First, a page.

Yesterday, Jim Taranto at the Wall Street Journal's indispensable Best of the Web took note of a report by the Washington Post's V. Dion Hayes about the state of the employment market in DC, Maryland, and Virginia, and summarized its findings thusly:
So what looks to the Post like good news that looks like bad news is actually bad news that looks like good news.
Even that assessment turns out to have been overly charitable. Hayes, like most of the press, betrayed that he doesn't understand the crucial difference between raw and seasonally adjusted data by mixing the concepts (perhaps without even realizing it), failed to look at data from previous years, and ended up producing an incoherent report with no supportable conclusions.
The following table identifies all relevant changes in the three employment markets between December and January (sources -- Bureau of Labor Statistics state and selected areas tables 3, 4, 5, and 6 for January):
With the above data in mind, a detailed breakdown of Hayes's broken-down report follows:
Rise in Washington area unemployment seen as good sign for economy's recovery
The District's jobless rate increased to 12 percent in January from 11.9 percent the previous month, according to data released Wednesday by the federal Bureau of Labor Statistics. Maryland's rate climbed to 7.5 percent from 7.4 percent, while in Virginia, the jobless rate rose to 6.9 percent from 6.8 percent. That same month, the U.S. unemployment rate dropped to 9.7 percent from 10 percent in December. (1)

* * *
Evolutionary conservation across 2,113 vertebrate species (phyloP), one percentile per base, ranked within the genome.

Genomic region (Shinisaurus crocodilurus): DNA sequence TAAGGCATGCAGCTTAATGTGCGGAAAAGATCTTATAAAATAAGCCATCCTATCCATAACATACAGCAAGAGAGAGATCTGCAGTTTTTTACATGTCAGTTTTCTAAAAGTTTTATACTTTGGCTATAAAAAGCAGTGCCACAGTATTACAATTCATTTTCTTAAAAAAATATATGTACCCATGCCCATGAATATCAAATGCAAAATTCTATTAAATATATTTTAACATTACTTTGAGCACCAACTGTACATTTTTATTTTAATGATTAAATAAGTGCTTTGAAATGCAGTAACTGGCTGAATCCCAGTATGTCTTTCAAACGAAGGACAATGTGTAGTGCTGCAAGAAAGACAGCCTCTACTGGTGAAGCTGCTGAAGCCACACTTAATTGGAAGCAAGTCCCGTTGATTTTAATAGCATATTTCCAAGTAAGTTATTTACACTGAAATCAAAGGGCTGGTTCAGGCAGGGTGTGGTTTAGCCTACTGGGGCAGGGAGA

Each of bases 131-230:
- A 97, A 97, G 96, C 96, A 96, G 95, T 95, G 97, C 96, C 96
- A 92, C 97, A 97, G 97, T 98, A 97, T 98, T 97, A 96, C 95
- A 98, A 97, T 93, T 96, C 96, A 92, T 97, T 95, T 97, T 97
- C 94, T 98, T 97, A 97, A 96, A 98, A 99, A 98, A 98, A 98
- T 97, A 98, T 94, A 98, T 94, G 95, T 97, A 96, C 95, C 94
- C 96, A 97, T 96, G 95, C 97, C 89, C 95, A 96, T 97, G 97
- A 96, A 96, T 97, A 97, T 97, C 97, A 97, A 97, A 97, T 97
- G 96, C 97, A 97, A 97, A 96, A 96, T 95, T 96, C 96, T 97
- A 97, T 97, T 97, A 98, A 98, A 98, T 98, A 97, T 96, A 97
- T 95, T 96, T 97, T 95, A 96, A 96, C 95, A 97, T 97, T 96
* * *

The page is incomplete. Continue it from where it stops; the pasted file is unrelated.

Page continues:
... "You do have people coming back thinking things are loosening up and they might get something," said Ann D. Lang, senior economist at the Virginia Employment Commission. She said the state's labor force grew by 30,000 in January, even though the number of unemployed people rose and the number of employed declined. (2)
... The District experienced the nation's largest monthly increase -- 1 percent -- in the number of jobs, according to the federal data. That represents the addition of 6,700 jobs, mainly in the federal government, according to the city's Department of Employment Services. (3)
Officials at the agency say the city's labor force grew by 3,300 from January 2009 to January 2010, and they are seeing more job postings and job fairs held by large employers, including Safeway and Pepco. (4)
... Maryland's labor force grew by 1,400 in January, the first increase since May 2008, state officials said. The number of unemployed people rose by 5,100, but the number of people who lost their jobs totaled 3,700. State officials speculate that the balance of 1,400 were workers reentering the labor force. (5)
Here are the footnote explanations:
(1) -- Though Hayes never identified them as such, all percentages presented in this paragraph are seasonally adjusted. The presentation clearly indicates that what Hayes reported is what he believes happened in reality. It's not; MD's and VA's unemployment rates went up significantly. To be clear, such January jumps are not unusual. January is typically a month of steep job losses and unemployment rate increases because those who were hired for Christmas and other seasonal employment are usually released.